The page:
“Buy or Build” is a real issue with patios, because there are real practical situations to deal with. The homeowner’s budget is one of them, and design issues are another. This is a situation that needs very close attention, because the costing, planning and construction issues can be far from simple. What you want from your own home patio is the real issue.
Build- Pros and Cons
- Building allows designs to be created specifically for the home environment.
- Building may include custom design features.
- Building may dovetail with other renovation projects around the home as part of a wider plan.
- Building is a potentially major commitment of time and money, which can get complex if you’re also doing other renovations.
- Building is usually done through third parties, like architects, builders and contractors.
- Building usually requires building approvals, and may get held up in process.
Buy- Pros and Cons
- Buying a patio provides a built-service of all the construction processes, including council approvals
- Top providers also handle plans and approvals
- The project costs are all factored in upfront
- There’s a very large range of patio types available
- Buying means not doing a custom design or using custom materials
- Buying a patio means a separate process from the other renovation work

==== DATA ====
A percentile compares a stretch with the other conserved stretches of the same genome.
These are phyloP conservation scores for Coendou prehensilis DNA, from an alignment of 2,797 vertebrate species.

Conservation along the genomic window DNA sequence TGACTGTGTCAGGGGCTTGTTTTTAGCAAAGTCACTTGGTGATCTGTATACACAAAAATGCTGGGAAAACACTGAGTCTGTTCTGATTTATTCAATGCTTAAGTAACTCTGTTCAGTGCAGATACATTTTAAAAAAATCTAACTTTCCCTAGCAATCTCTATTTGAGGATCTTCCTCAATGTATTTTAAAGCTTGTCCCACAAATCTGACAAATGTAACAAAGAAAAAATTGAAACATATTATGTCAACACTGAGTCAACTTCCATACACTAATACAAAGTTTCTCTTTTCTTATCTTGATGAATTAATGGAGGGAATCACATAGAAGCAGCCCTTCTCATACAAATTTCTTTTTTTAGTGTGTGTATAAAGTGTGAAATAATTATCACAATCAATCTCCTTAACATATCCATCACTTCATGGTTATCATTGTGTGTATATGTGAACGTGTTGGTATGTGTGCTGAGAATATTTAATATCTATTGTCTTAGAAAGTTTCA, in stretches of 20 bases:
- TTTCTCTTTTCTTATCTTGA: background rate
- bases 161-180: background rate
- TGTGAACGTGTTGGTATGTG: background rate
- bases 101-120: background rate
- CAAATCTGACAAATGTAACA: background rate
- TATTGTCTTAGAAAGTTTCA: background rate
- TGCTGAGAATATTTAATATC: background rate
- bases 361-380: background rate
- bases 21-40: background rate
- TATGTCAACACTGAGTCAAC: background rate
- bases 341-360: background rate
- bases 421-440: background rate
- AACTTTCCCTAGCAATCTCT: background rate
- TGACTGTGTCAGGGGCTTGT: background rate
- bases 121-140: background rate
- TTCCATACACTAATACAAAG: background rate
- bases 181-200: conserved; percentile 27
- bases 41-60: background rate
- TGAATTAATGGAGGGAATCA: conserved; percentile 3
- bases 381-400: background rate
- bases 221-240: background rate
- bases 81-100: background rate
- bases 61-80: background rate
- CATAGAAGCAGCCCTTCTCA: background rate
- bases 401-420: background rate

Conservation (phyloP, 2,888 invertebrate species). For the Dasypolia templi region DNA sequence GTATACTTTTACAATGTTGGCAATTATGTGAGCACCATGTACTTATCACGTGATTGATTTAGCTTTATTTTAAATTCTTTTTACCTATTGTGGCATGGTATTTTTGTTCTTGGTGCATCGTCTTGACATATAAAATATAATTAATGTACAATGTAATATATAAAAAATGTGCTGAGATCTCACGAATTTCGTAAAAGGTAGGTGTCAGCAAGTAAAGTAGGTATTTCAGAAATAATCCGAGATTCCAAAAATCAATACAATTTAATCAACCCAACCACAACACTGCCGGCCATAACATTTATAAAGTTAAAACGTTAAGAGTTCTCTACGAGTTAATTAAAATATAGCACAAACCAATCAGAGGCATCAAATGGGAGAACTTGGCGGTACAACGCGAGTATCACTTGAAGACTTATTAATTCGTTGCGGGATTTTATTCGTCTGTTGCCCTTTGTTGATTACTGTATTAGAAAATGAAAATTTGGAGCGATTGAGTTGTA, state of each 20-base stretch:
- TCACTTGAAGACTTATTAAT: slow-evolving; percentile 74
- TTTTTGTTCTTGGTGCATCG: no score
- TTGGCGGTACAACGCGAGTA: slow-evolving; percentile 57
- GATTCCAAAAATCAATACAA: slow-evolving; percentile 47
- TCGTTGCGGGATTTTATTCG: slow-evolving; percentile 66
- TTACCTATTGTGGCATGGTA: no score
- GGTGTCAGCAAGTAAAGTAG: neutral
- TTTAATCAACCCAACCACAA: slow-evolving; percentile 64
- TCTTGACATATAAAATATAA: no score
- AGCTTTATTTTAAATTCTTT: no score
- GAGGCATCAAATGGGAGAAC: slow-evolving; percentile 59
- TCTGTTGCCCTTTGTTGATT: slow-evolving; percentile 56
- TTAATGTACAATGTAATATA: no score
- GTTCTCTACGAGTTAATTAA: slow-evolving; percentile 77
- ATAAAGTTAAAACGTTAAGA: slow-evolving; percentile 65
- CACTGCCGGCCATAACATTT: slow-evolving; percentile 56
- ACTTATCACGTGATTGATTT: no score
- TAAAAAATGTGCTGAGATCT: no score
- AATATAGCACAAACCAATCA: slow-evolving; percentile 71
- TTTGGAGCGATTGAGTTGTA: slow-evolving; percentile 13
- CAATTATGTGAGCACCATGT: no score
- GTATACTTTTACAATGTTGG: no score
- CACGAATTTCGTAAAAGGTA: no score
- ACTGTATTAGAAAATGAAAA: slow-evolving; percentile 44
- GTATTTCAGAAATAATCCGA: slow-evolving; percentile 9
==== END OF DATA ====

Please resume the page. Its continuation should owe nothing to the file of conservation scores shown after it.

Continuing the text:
- Buying will involve departing from a designer house motif
The rule of thumb for building a patio is really cost effectiveness and efficiency. These factors impact in different ways, depending on the cost, size and complexity of the work.
The time and money factors
The net time and cost comparison is that buying a patio is cheaper and quicker than building. This is largely because buying is basically an installation of an existing design, whereas building may mean a full design process starting from scratch. That’s actually a big difference, because the design process adds a dimension to both cost and time.
Working with third parties is also an acquired taste in any form of building. In the case of building the design and building processes are often separate entities. When buying you’re only dealing with one entity as a supplier of all functions.
Making a decision
The decision making process can be difficult. After all, this is your home, and you want the best. The most thorough approach is to compare designs for building and buying. What you get for what you pay is the obvious, and safest, measure of value.
You’ll find the comparison between building and buying obvious, because the design market is naturally more costly. The commercial patio designs on the market are actually pretty similar in content to designer patios. They’re cheaper because they’re backed up by manufacturers supplying materials and standardized installation methods which reduce costs.
Build or buy is your choice, but remember you’ve got plenty of choices. Compare quality, and you’ll find cost and efficiency make a big difference.